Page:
Sherp Stuck in Florida

Getting A Sherp Stuck

Getting a Sherp ATV stuck is no easy feat. This is the first time in over 3 years I have been involved in getting a Sherp stuck. Getting stuck in a Florida swamp was never really a consideration after going through so many nasty areas. In this situation the mud was very thin which provided little resistance to push against. The center of the rut was deep enough that the bottom rested on the mud and possibly a tree. The thin mud meant the Sherp had nothing to push off of to climb out or over the rut. Even changing the angle side to side did not allow the Sherp Pro XT from Argo to get traction and climb out.  

The only other time a Sherp gets consistently stuck is in clay. Even the giant lugs on the Sherp ATV tires cannot eject all the mud so it builds up and prevents the Sherp from getting traction. With clay, the wetter the clay the better because it sticks less. When clay has just the right moisture it is sticky and slick. We have all stepped in clay before and seen it stick to our boots as we slide around. 

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Getting a Sherp Unstuck

Getting unstuck is relatively easy in most instances. The best thing is to not assume the Sherp cannot get stuck or is indestructible. The Sherp can go many places other Argo vehicles cannot but it can still get stuck. 

Pull-On It

One method a customer pointed out is to get a few people to pull on a rope. This often provides enough pressure to enable the lugs on the tires to get traction. The Sherp Pro XT is considerably heavier than the older Pro so this is more difficult on the new Sherp.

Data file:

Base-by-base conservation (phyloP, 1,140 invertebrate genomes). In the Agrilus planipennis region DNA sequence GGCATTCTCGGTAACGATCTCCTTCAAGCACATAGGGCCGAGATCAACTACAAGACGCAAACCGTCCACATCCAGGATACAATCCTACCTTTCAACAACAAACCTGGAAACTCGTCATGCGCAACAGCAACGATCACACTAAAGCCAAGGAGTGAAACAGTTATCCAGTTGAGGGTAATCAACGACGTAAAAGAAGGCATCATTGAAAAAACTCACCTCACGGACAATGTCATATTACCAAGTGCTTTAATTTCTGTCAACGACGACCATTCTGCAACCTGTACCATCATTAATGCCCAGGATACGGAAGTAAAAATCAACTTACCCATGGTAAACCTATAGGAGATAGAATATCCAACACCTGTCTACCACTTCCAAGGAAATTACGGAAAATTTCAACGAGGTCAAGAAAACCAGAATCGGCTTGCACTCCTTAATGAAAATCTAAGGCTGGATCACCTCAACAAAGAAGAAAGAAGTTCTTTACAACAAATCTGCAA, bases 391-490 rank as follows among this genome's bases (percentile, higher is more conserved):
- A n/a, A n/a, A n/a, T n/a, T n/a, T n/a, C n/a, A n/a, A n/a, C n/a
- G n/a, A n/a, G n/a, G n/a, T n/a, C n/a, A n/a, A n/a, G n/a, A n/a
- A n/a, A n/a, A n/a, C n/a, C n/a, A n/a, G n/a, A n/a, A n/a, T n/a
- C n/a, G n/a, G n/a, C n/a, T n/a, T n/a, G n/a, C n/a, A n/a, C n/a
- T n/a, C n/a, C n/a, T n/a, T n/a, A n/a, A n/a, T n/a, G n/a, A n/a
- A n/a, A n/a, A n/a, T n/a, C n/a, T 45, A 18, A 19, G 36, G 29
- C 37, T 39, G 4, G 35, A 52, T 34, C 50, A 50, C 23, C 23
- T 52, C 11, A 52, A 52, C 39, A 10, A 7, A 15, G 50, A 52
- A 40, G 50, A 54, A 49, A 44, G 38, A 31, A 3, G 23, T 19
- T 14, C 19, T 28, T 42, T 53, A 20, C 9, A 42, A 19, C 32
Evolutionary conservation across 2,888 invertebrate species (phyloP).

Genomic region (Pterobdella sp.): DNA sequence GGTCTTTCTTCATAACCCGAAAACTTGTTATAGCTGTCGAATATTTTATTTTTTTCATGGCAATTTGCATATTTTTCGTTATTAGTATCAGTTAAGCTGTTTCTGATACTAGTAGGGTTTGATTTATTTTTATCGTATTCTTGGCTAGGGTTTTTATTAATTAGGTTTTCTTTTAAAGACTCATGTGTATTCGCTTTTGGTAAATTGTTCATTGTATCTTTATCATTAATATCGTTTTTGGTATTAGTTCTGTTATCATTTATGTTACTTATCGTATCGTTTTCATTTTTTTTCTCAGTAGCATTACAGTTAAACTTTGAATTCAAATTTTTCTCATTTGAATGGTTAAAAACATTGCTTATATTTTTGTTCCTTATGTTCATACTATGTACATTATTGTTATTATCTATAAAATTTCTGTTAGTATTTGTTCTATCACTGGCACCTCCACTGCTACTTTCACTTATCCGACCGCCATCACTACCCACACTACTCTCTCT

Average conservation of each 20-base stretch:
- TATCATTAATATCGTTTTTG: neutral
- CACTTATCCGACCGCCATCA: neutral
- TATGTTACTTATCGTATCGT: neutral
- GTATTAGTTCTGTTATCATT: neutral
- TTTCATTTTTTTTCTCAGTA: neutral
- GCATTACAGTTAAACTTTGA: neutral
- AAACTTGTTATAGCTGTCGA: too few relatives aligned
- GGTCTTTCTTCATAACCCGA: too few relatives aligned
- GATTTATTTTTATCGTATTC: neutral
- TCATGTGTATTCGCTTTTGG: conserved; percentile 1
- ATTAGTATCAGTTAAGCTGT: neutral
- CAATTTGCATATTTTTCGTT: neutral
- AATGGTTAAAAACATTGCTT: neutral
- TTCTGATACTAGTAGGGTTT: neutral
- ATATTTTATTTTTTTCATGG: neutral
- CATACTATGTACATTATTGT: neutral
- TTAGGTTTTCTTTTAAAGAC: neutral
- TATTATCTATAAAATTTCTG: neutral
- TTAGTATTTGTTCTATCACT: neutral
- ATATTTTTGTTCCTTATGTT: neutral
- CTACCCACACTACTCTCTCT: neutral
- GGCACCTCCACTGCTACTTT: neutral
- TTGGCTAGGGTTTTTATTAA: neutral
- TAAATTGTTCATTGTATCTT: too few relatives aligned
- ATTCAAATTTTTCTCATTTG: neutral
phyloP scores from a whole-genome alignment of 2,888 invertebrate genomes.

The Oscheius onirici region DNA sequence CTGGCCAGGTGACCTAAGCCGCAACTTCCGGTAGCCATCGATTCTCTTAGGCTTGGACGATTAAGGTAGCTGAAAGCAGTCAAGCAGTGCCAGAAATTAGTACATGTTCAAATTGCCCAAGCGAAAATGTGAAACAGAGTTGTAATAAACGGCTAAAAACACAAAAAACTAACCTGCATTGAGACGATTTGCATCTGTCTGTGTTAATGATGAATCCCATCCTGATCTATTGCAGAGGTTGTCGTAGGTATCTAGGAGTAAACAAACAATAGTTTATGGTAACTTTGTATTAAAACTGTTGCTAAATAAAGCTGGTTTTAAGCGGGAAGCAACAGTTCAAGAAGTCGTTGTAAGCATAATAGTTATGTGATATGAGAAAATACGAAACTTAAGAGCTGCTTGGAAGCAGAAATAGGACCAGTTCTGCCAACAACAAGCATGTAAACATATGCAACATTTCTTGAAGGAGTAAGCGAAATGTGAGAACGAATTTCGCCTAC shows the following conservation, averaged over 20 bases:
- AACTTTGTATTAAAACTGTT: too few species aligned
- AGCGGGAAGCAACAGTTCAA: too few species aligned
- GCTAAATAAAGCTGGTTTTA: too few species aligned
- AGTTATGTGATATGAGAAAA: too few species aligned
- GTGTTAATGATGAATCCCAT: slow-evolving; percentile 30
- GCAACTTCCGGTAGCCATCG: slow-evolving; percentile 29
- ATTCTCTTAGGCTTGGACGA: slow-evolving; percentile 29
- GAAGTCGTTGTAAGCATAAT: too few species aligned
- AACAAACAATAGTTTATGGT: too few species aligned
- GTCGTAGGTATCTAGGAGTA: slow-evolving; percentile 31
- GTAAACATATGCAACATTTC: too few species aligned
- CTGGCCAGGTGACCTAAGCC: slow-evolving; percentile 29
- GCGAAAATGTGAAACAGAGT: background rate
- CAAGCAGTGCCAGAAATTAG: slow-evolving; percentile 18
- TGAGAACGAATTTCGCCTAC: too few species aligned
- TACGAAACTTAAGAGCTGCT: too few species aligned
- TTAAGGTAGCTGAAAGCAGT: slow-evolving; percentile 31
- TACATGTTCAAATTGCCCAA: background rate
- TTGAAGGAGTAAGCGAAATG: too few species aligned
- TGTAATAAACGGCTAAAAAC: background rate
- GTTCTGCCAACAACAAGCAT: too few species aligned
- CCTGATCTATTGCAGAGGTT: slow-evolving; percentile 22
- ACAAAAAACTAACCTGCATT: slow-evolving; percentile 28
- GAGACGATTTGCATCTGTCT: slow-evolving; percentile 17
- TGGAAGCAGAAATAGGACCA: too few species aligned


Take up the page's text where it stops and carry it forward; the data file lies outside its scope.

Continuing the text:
Winching is familiar to anyone even considering the Sherp Pro XT. Carrying the needed straps axle and other supplies is just being smart. Think about what is needed to get a Sherp unstuck but more importantly how can you help others get unstuck. There are entire groups on social media dedicated to getting each other unstuck. I our area it is called Stuck in Florida. 

 What happens when you need to winch and there is not a tree or rock around to connect to? A great tip came from a customer who works in the waters of the Everglades. They carry a boat anchor and winch against it. Brilliant! They toss the anchor out get enough resistance to for the Sherp to get traction and get unstuck. The size of the anchor should match the terrain you are likely to encounter. 

Winch Up

When winching a Sherp or any vehicle 99% of the time people attach the anchor point at waist level or below. I know I used to do it until an experienced equipment operator told me to winch up. By winching up you are lift the vehicle over the wall of mud, sand or debris that is blocking you. Why would you try to pull through it, instead of lifting over it? By lifting you are also breaking the suction below the vehicle make the entire recovery more efficient. 

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How Big Of A Winch Is Needed For A Sherp

If you are like most off-road enthusiasts, bigger is better. It is possible to go to big and run into issues. The Sherp Pro XT weighs in at 5,180lbs so a winch rated at 8,000 to 10,000 lbs is about right. If you go bigger you run into a few possible issues.

  • The winch is heavy and hard to move setup in the mud. If you have to install it after getting stuck in waist deep mud, you will struggle.
  • The winch could damage the Sherp. Putting a 15k lbs winch on the Sherp bumper could bend, break or tear the Sherp.
  • Storage can be an issue if it is to big to put in the storage below the back deck. You can leave it in the bumper receiver but that will add wear and tear to the winch. 
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